Interview with Simon Collins, Chair of Parsons School of Fashion at The New School on: Carving a Path to Sustainability.
NATALIA: How did you first become interested in fashion?
SIMON: As a teenager it became obvious to me that girls liked boys who looked
cool. Hence fashion called to me
NATALIA: Give folks a bit of insight on what exactly your new role entails?
SIMON: I look after our BFA, MFA and AAS (Fashion) courses, for the first time
they all come together as the School of Fashion. I am charged with
creating links between Parsons and the fashion industry in new and
innovative ways. More than providing interns we will be looking for ways
to provide information and creative thinking – particularly in the
sustainable arena where industry is not yet at the forefront.
NATALIA: Is sustainability important to you. Why?
SIMON: Sustainability is important to me, just as it should be to everyone.
Frankly it’s hard to see how anyone can genuinely not think
sustainability is important. The earth’s resources aren’t ours to use up
and discard, we all have responsibilities.
NATALIA: How do you envision sustainability influencing fashion?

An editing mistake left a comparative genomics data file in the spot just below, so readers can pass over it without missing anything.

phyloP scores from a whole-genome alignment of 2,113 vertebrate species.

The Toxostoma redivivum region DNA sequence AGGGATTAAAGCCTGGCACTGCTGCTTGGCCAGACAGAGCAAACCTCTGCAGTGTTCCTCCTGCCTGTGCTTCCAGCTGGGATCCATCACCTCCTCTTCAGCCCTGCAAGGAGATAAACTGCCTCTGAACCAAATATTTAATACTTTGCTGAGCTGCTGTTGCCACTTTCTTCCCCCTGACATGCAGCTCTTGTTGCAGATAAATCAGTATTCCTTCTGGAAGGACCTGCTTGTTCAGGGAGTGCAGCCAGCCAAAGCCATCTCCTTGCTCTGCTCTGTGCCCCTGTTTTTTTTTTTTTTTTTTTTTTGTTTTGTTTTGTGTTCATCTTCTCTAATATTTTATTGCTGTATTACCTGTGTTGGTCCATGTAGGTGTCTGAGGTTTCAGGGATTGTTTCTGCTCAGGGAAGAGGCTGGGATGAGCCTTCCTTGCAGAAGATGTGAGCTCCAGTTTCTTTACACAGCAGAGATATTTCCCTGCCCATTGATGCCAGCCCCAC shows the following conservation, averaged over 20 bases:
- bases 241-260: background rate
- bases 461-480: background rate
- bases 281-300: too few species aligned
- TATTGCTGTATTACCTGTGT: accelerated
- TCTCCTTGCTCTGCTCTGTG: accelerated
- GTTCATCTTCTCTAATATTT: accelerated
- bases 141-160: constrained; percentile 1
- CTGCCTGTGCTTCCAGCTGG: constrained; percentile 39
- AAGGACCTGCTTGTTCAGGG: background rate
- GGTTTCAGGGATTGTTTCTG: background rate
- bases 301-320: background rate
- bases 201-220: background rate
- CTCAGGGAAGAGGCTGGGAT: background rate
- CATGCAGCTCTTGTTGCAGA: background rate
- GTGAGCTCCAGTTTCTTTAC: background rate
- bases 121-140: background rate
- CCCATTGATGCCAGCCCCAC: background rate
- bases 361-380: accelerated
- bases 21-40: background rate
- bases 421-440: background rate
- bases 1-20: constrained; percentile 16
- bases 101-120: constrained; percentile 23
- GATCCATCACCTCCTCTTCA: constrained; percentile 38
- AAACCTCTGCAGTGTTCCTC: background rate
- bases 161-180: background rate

SIMON: It used to be that being ecologically conscious meant you had to rule
out many things. Now new options are opening up all the time and instead
we have a whole range of new materials and processes that didn’t exist
before. Fashion isn’t going to change any quicker than it ever has, but
it is going to adopt more and more sustainable aspects.
NATALIA: What challenges have you had with sustainable fashion?
SIMON: Mainly with business managers refusing to use anything sustainable if
it meant a single extra penny on the price of a product. I could name
NATALIA: What are some of the current sustainable projects you are working on?
SIMON: At Parsons we have our sustainable fingers in many different pies, too
numerous to mention here.
NATALIA: Why do you think sustainable fashion does not get as much attention
as hybrid cars or organic food?
SIMON: Because the ad budgets for those fashion companies using sustainable
products cannot compare to those of the food and auto industries. Until
one of the big fashion corporations decides to actually do the right
thing (rather than just garner PR by talking about it) we will be
reliant on small companies with small budgets.
NATALIA: Where do you see the sustainable fashion in 10 years?
SIMON: I don’t expect to see a revolution. But I do anticipate a slow and
inexorable movement towards sustainability without any design
compromise. Only when it looks the same and costs the same (as
unsustainable) will it truly take off.